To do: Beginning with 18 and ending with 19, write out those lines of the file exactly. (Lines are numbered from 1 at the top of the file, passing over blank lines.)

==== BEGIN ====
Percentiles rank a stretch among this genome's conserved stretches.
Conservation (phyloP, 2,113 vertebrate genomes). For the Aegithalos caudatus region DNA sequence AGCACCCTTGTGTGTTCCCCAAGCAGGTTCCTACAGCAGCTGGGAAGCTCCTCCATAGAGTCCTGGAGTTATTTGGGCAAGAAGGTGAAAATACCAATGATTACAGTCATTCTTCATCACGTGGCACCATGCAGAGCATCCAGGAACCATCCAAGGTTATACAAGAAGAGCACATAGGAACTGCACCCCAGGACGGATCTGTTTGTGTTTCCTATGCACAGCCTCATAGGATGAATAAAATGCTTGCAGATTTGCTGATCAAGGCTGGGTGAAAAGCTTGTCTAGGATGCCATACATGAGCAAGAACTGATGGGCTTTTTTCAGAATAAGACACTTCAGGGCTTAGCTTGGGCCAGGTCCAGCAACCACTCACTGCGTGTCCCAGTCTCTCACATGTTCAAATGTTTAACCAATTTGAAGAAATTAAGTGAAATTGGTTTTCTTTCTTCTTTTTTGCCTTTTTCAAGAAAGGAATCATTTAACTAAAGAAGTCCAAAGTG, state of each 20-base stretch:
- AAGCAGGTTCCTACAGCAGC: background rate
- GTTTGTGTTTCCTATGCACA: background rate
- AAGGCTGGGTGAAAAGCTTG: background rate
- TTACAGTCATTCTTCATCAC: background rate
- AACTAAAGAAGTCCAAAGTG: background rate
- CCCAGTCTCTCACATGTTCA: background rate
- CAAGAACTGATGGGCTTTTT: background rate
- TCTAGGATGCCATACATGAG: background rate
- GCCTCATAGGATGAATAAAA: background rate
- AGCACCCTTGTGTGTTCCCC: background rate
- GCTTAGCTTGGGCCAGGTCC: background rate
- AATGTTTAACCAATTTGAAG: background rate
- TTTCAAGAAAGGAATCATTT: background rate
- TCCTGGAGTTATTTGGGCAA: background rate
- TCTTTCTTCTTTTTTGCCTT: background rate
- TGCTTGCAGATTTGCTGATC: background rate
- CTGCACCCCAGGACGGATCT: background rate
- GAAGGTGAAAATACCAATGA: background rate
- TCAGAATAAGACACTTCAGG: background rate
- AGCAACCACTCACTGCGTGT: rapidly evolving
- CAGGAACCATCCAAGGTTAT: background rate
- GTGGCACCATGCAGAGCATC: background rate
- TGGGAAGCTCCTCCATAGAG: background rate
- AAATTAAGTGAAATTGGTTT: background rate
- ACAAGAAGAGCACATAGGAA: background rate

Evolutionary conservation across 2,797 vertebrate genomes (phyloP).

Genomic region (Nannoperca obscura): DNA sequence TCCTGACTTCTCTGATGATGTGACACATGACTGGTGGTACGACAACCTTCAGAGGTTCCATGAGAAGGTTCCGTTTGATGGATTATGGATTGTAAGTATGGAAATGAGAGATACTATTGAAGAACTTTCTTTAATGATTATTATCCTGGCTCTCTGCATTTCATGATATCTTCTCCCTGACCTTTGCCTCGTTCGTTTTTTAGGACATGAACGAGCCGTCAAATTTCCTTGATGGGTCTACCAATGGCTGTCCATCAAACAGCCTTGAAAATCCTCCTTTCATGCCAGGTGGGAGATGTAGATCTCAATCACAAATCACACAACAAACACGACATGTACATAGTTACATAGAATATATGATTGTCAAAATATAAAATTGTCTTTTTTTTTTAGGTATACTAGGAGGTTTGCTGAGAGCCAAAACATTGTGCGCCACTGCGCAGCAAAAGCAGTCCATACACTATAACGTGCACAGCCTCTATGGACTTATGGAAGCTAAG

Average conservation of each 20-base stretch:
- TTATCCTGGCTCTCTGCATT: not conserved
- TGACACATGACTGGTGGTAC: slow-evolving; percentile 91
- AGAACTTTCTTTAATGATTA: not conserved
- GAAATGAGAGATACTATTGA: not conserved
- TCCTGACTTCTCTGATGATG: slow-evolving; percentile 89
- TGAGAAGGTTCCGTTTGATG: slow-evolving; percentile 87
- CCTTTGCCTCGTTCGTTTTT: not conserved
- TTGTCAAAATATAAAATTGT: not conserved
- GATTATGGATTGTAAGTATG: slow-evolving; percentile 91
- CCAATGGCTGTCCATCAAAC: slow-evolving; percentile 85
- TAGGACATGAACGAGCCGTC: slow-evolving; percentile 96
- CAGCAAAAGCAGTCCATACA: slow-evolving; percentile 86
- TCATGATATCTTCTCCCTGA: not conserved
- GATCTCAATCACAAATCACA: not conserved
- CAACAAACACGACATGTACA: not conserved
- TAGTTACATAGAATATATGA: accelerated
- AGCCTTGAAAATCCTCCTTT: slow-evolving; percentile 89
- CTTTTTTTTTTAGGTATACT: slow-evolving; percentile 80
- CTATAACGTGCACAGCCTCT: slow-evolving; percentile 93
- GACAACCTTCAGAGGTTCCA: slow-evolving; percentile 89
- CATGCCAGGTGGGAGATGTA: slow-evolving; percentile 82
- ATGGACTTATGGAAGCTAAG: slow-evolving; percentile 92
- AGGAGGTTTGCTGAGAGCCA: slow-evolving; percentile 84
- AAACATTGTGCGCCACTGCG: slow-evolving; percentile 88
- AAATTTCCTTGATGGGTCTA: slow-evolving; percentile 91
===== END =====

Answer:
- TGCTTGCAGATTTGCTGATC: background rate
- CTGCACCCCAGGACGGATCT: background rate